Due to the COVID-19 pandemic, this year’s early admissions cycle has set new records for the country’s most prestigious post-secondary schools. As anyone hoping to begin college in fall 2021 is likely aware, all schools with an early application program released their early acceptance decisions within the past few weeks. Any student who applied early action or early decision has now been accepted, rejected, or deferred to the regular admissions cycle. (This earlier blog post explains the early action and early decision application options, if you need more information).
Interestingly, as reported by the Wall Street Journal, schools in the Ivy League received a record number of early admission applications this year. As a result, their acceptance rates are historically low. Here are the early acceptance rates for colleges in the Ivy League for the Class of 2025, in alphabetical order:
- Brown University
- Early acceptance rate: 15.9%
- Number of early acceptances: 885
- Number of early applications: 5,540
- Increase in early applications over previous year: 22%
- Columbia University
- Early acceptance rate: 9.9%
- Number of early acceptances: 650
- Number of early applications: 6,435
- Increase in early applications over previous year: 49%
- Cornell University
- Cornell no longer releases detailed early or regular cycle application or admission statistics publicly.
- Dartmouth College
- Early acceptance rate: 21.2%
- Number of early acceptances: 566
- Number of early applications: 2,664
- Increase in early applications over previous year: 29%
- Harvard University
- Early acceptance rate: 7.4%
- Number of early acceptances: 747
- Number of early applications: 10,086
- Increase in early applications over previous year: 57%
- Princeton University
- Princeton suspended its early admission option this year, allegedly to reduce pressure on applicants whose senior years were already made more difficult by the pandemic
- University of Pennsylvania
- Early acceptance rate: 15%
- Number of early acceptances: 1,194
- Number of early applications: 7,962
- Increase in early applications over previous year: 23%
- Yale University
- Early acceptance rate: 10.5%
- Number of early acceptances: 837
- Number of early applications: 7,939
- Increase in early applications over previous year: 38%
There are several theories for this historic and unprecedented spike in early applications. We believe that at least some students decided to apply to more colleges early in an effort to compensate for the lack of certainty during this tumultuous time. After all, receiving admissions decisions and committing to a school early allows students to have a clear path forward, with more time to make decisions regarding finances and any time away from school. Students may have also had more time to devote to crafting their college applications, due to the fact that so many extracurricular activities, like sports events, were cancelled.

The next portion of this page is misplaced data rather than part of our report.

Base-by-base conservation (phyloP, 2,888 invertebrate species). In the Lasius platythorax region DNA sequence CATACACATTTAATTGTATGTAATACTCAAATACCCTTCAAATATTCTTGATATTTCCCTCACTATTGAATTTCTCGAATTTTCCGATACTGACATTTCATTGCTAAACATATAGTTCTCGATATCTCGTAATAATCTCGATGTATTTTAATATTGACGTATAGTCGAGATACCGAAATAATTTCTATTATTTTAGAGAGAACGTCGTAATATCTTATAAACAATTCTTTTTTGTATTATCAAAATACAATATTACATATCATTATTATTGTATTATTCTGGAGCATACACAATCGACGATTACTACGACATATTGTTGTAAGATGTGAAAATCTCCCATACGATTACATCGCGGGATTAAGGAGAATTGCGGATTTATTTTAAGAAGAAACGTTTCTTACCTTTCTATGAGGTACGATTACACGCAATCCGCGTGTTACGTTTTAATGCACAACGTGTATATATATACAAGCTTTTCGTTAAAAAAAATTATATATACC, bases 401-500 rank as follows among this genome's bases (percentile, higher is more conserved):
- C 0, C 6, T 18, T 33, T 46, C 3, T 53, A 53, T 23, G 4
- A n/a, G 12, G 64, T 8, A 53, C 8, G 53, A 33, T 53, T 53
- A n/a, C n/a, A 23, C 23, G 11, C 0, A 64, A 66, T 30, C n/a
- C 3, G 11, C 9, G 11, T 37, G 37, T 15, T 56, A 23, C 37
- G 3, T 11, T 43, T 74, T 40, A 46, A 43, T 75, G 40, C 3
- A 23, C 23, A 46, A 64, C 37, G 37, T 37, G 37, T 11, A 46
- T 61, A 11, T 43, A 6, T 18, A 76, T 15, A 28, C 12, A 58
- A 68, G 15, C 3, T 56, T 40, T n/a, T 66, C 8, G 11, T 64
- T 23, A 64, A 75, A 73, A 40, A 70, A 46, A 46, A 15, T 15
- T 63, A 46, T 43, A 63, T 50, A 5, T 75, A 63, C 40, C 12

As the Wall Street Journal explains, another possible cause is that many schools – including all of those in the Ivy League – are not requiring that SAT or ACT scores be included in application packages this year. As a result, some students may have felt that they had a better chance of getting accepted into a selective college, so they applied when they would have ordinarily not. Some colleges have further theorized that their virtual outreach events were more accessible to a wider audience, compared to in-person campus visits.
Whatever the cause, there are two considerations worth noting alongside this year’s early acceptance data.
First, it does not appear to be representative of other, less selective schools. The number of people who submitted a Common Application early this year actually dropped by 2%, even though the number of applications submitted was 6% higher than last year. This means that compared to the Class of 2024, slightly fewer students applied early but they applied to more colleges on average.
Second, we do not yet know the ultimate impact of this year’s large early applicant pools. Fewer students applying early to more schools makes it very difficult for admissions offices to predict who will accept an early admissions offer and, consequently, how many students they will need to admit during the regular admissions cycle. This, coupled with the fact that a large number of students deferred their 2020 enrolments due to COVID-19, means that overall admissions statistics for the Class of 2025 might be very different from other years.
It is clear that COVID-19 is impacting the college admissions process significantly and that the Ivies remain incredibly competitive. At The Ivy Dean, our mission is to help students achieve their dreams of getting into a selective college. We continue to offer premium, individualized counseling services to students and their families through Skype, FaceTime, Zoom, phone, and email. Please fill out our online contact form to learn more, or call (845) 826-5310 to book a free consultation with our expert team.